As noble as the idea of stewardship is, where’s the evidence that it’s working for us?
For decades, we’ve been relying on the notion that we can be effective stewards of our world.
Let’s examine that assumption. What do stewards do?
They are responsible for something—in this case, keeping the air, water, animals and earth clean and healthy. They are accountable to something or someone—if you’re a believer, it’s God. If you are not, it could be the people with whom you share the planet, or your kids, or future generations in general.
Stewards are considered responsible. Kind of like when you pass your driver’s test and your mom or dad loans you the car so you can take a date out for the evening. They don’t really expect you to call them because you weren’t focused on the road and wrecked it.
Stewards are trusted because they are trustworthy—except when, as it turns out, they aren’t.
Believing responsible human beings will have a positive effect on the environment…doesn’t seem to be doing the job in Pennsylvania.
It’s the beginning of March, and the temperature outside is just about right for May in my corner of the northeast. Snowdrops are supposed to be peering out of, well, snow. Instead I’m pulling up random weeds that have already taken root around them. Some of the daffodil bulbs the former owner planted are showing green shoots. I can see other perennials beginning to poke their heads above the ground. It’s gorgeous. Just the right weather for doing cleanup in the garden, taking a walk, bird-watching on the deck.
But it’s also totally bizarre. Because the same unseasonal warmth we greet with relief (c’mon spring!) is heating up the oceans, causing temperatures to rise in the Arctic, glaciers to calve off and polar bears to starve to death because their habitat is being destroyed.
A long, long time ago, the writers of the Bible (they were probably storytellers, grandparents passing on tales to grandchildren until someone picked up a papyrus or animal skin and wrote something down), spoke of human “dominion” over the earth.
We were the rulers, the top dogs. Made in God’s image, we were supposed to know what was best for the rest, from flying birds to creeping snakes.
Didn’t really matter whether you were religious nor not, though. Humans were natural dominators. We cut down forests to build our homes. We sprayed pesticides on apples because shoppers wanted perfect-looking red apples. We sprayed pollutants into the atmosphere, turning skies over cities like New York (look at the skies over Beijing if you want to see the New York of 50 years ago,) grey and sooty with smog.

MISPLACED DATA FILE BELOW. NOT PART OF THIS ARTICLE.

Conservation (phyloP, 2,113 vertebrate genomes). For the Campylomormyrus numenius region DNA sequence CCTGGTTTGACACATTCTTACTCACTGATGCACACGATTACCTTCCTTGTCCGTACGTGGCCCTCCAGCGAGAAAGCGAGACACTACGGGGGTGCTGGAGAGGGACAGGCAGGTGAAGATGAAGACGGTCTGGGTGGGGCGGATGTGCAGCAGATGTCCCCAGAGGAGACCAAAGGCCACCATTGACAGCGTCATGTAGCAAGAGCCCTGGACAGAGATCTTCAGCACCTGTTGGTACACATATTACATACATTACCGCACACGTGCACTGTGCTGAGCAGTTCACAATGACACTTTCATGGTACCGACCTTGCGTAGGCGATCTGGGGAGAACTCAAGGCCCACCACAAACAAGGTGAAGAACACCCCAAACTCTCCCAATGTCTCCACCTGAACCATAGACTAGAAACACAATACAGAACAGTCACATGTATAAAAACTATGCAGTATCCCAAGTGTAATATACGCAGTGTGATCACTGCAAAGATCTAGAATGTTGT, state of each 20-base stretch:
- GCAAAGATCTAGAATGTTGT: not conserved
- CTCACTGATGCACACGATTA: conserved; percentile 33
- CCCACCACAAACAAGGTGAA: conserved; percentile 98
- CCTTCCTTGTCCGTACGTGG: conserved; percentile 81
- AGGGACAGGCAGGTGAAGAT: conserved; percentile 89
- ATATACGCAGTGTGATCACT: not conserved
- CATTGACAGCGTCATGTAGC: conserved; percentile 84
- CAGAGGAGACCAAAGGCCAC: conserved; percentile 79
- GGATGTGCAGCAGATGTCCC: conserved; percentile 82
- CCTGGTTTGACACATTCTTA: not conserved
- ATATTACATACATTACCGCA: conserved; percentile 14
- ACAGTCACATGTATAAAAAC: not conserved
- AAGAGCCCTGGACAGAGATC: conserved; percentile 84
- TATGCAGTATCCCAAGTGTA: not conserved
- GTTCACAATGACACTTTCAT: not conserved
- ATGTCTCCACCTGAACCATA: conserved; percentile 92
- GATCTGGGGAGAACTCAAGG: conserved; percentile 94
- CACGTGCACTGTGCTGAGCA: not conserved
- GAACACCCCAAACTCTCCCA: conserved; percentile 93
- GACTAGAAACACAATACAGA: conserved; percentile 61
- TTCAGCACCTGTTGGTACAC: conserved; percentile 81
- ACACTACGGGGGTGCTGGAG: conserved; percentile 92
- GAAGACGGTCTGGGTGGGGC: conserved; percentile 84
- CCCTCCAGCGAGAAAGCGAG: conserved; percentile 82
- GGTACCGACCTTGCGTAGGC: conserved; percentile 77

Then we started to wake up. Was this the way it was supposed to be? Because it sure wasn’t working out for species like the passenger pigeon and the Carolina parakeet, forms of life that don’t exist anymore because of human behavior.
Though there were environmentalists as far back as the 19th-century, the first Earth Day was celebrated on April 22, 1970. Americans started to be worried about conservation, oil spills, the dangers of coal, and overpopulation. We adopted a new label for ourselves: “stewards.” Instead of being destroyers, we were going to be conservers, saving the earth for future generations.
Churches got involved in designing sanctuaries that were environmentally friendly. YMCAs put out recycling containers. Solar panels started to pop up everywhere.
And yet the planet continues to warm, the seas to rise, the bee populations to die off. Yes, it’s good that we recycle – but are we really saving the planet? And a deeper, darker question—if it’s already very late in the game, are we responsible?
How is this stewardship thing working for a suffering planet?
I humbly suggest that we all, religious, atheist, or somewhere in the middle, need a new model—one that acknowledges how badly we have screwed up in taking care of this beautiful world, and the creatures who live in it.
Perhaps it begins with repentance, an apology to the earth we have come close to ruining with our human-centered selfishness.
I have a feeling it includes citizen advocacy and activism, because our problems can’t be solved by us alone. We need help from our leaders, both here and abroad, if we are to have a chance to make a difference for those who come after us.
Most of us, we sure could benefit from a sense of urgency. Reputable scientists keep telling us the clock is ticking. Why do we keep trying to move the hands backwards? We’re in a race, and we can’t really dawdle.
I love those soft, balmy March days without a coat, low heating bills and green tree buds promising an early spring—but I love the seasons and the backyard birds, the clear blue skies and a healthy planet more. You?